Liddick: The un-diplomat Donald Trump speaks truth to the UN assembly (column)
September 25, 2017
Maybe it was the delivery. It's a problem, sometimes: the uneven phrasing, the hands that seem disconcertingly unconnected to the words, the squinting, the hair… But that's just delivery. If it gets in the way, read a transcript of President Trump's speech at the U.N. last Wednesday. There was a lot in it, a lot that was very good indeed.
The first two-and-a-half pages were particularly robust. After a gracious "thank you" to nations who offered support and aid following hurricanes Harvey and Irma and a bit of introductory chest-thumping, the president got down to the meat of the supposed conflict between an "America-first" policy and a multilateral world. It was a magisterial exploration of how prosperous, independent, sovereign nations serve the world through organizations like the United Nations — because such nations have the human, financial and military resources to do great good when they work together to enlarge the regions in which humans are prosperous, free and sovereign — not out of altruism nor because such things are philosophically and morally "good," but because their own interests are served thereby. It was not quite Adam Smith, but it was close. And it echoed Harry Truman's comments about how the United Nations and the world at large benefit from the actions of such nations.
Then there was the language to which the chattering classes and diplomatic mandarins took exception. Steeped for decades in circumspections and circumlocutions; trained in niceties and nuance; accustomed to deference and polite evasion; they reacted to the president's plain talk as though he had just torn the head off their favorite teddy bear.
President Trump was frank about the challenges posed by rogue regimes who he had no trouble naming, and whose sociopathic behavior he had no qualms outlining. He challenged the U.N. member states to live up to the organization's charter and take more vigorous action against countries who live to violate international norms, reminding them that, if they shirked their responsibilities, others would still act. It was breathtakingly bold and utterly, authentically Trump: undiplomatic and aggravatingly correct. Aggression and evil neither vanish nor shrink when they are unopposed; they metastasize until they threaten everyone.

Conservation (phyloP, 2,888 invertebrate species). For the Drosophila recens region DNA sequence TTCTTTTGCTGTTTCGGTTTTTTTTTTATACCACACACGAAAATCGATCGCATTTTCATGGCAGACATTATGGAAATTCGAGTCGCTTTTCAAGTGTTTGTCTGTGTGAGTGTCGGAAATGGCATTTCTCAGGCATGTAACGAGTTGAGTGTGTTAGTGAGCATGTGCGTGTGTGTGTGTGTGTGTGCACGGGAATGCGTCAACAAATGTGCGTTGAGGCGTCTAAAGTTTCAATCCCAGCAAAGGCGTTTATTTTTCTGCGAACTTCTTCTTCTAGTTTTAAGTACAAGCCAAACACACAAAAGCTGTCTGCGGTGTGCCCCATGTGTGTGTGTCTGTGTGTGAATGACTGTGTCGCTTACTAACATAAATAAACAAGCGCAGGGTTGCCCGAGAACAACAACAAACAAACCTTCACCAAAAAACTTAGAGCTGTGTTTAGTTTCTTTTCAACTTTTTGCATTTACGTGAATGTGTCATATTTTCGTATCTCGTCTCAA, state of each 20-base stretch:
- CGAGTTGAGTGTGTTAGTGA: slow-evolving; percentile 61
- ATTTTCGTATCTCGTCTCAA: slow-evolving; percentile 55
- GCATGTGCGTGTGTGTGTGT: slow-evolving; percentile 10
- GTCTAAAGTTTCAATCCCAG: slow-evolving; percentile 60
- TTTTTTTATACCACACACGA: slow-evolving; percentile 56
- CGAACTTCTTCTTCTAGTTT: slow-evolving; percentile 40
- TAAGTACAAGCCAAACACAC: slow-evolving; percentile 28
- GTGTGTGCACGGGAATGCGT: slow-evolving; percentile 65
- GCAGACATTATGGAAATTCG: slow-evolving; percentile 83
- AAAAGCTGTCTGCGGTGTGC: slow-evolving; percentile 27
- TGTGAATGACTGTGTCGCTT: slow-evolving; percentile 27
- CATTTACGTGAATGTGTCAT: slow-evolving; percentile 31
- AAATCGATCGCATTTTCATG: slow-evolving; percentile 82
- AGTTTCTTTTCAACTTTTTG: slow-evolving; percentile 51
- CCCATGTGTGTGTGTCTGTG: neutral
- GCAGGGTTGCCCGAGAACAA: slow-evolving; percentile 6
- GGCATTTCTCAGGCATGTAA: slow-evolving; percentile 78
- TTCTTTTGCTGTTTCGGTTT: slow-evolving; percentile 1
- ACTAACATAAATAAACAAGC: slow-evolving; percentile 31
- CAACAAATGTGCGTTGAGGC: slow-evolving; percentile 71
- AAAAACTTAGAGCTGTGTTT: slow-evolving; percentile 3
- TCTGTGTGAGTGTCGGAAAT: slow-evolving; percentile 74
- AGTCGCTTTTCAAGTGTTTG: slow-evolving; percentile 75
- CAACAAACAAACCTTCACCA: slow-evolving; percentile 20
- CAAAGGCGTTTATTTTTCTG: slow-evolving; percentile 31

There were further surprises for the leisure class diplomats of the world's comfiest workplace. The president reminded them in ways most unpleasant that if they didn't take their work seriously, neither would anyone else. No, there's no sane rationale for having nations like Venezuela or Cuba on the U.N.'s Human Rights Commission, despite their being members of the club. And it spoke volumes that some in the room looked thunder at the president when he noted that the reason Venezuela is miserable today "… is not that socialism has been poorly implemented, but that socialism has been faithfully implemented," because "… wherever true socialism or communism has been adopted, it has delivered anguish and devastation and failure." Ronald Reagan couldn't have put it better.
Nor, the president noted, is there a good reason the U.S. should pay as much in dues as the next three highest-paying members put together, particularly not for the results we see. Trump is right; the organization is mesmerized by its activities, not its outcomes.
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Perhaps this is true because recent results — the continuing war in Syria, ethnic cleansing in Myanmar, Russian aggression against Ukraine and the catastrophe of Venezuela to name a few — have neither covered the institution with glory, nor left the world a more peaceful place.
A majority of the folks at 405 East 42nd Street don't care to be reminded of that, but reminded they were in a speech that ended with a stirring note of hope that envisioned "… a world of proud, independent nations that embrace their duties, seek friendship, respect others" that worked successfully for peace.
Little good has been said of President Trump's speech, mostly because since he spoke it, it can't be worth much. Much commentary has labelled it idiotic, or dangerous, or both but it is neither. Instead, it put a regime prone to blackmailing the world on notice that, should it continue, really unpleasant things might happen to it.
It put the blackmailer's enablers on notice that their actions have been seen for what they are, and they are accountable for what follows. It put those who might be considering emulating the blackmailer that they, too, might face insupportable consequences. And it reminded an inert international bureaucracy that it might want to start thinking about earning its keep.
Not a bad first effort.
Morgan Liddick writes a weekly column for the Summit Daily.
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